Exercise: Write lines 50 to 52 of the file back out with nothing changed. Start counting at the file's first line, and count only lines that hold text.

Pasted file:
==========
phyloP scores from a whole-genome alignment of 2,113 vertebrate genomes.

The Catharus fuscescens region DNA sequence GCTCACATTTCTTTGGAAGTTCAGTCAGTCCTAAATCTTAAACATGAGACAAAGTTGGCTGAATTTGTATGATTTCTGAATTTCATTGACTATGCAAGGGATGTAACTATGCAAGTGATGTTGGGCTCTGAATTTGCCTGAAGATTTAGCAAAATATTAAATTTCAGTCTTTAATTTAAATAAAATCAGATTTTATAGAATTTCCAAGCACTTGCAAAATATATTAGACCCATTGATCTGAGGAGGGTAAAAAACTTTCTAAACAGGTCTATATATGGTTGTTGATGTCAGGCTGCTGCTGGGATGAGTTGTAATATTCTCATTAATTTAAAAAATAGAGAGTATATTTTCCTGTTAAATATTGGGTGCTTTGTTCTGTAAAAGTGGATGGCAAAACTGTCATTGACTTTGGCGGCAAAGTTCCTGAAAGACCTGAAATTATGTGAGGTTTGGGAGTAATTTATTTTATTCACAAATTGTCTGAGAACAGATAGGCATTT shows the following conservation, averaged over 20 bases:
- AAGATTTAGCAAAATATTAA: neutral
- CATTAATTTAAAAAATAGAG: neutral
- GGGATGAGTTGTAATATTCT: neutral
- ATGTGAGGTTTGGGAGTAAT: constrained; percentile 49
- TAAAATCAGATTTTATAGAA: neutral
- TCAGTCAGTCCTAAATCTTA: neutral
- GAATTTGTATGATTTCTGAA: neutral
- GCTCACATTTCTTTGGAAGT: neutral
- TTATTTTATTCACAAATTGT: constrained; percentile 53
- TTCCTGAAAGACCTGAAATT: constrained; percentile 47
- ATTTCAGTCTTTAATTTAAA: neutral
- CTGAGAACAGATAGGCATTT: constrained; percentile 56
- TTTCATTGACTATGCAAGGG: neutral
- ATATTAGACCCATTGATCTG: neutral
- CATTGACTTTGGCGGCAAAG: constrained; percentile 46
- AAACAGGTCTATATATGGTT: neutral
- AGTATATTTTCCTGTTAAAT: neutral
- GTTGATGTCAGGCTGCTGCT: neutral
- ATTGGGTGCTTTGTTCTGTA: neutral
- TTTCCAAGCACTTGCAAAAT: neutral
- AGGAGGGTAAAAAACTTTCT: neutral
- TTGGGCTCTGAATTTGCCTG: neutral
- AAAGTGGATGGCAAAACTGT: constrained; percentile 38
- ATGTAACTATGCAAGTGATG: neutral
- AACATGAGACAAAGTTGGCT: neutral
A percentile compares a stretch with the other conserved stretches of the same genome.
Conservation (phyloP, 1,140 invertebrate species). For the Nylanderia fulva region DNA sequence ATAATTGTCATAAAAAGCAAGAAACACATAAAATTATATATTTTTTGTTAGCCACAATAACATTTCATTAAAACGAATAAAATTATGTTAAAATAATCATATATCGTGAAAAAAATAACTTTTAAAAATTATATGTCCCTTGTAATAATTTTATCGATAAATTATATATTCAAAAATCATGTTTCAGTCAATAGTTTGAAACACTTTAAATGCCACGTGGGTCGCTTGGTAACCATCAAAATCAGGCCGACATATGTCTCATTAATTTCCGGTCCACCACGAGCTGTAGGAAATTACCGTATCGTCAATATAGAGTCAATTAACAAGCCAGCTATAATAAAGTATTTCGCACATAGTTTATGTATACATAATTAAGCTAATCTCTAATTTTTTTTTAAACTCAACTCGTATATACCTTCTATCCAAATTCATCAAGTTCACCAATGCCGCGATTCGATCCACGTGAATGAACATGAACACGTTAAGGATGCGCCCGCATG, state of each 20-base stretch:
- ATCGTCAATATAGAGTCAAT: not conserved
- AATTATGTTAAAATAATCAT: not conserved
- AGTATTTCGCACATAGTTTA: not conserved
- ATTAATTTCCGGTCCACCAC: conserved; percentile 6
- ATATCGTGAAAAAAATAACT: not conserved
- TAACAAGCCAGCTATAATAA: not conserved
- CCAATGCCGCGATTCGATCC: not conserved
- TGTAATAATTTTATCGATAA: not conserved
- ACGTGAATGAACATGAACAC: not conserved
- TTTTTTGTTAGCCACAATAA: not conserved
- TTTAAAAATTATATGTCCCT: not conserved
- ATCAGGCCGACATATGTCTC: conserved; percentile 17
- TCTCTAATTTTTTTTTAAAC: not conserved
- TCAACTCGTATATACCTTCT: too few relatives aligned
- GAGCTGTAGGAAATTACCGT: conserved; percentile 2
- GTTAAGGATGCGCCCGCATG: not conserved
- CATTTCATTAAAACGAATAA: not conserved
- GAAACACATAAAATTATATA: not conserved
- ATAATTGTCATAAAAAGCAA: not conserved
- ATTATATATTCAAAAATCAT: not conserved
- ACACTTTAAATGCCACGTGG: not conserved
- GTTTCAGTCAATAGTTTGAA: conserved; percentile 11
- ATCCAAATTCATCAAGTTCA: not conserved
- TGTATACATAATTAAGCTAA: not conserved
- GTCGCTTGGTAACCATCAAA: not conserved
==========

- ACACTTTAAATGCCACGTGG: not conserved
- GTTTCAGTCAATAGTTTGAA: conserved; percentile 11
- ATCCAAATTCATCAAGTTCA: not conserved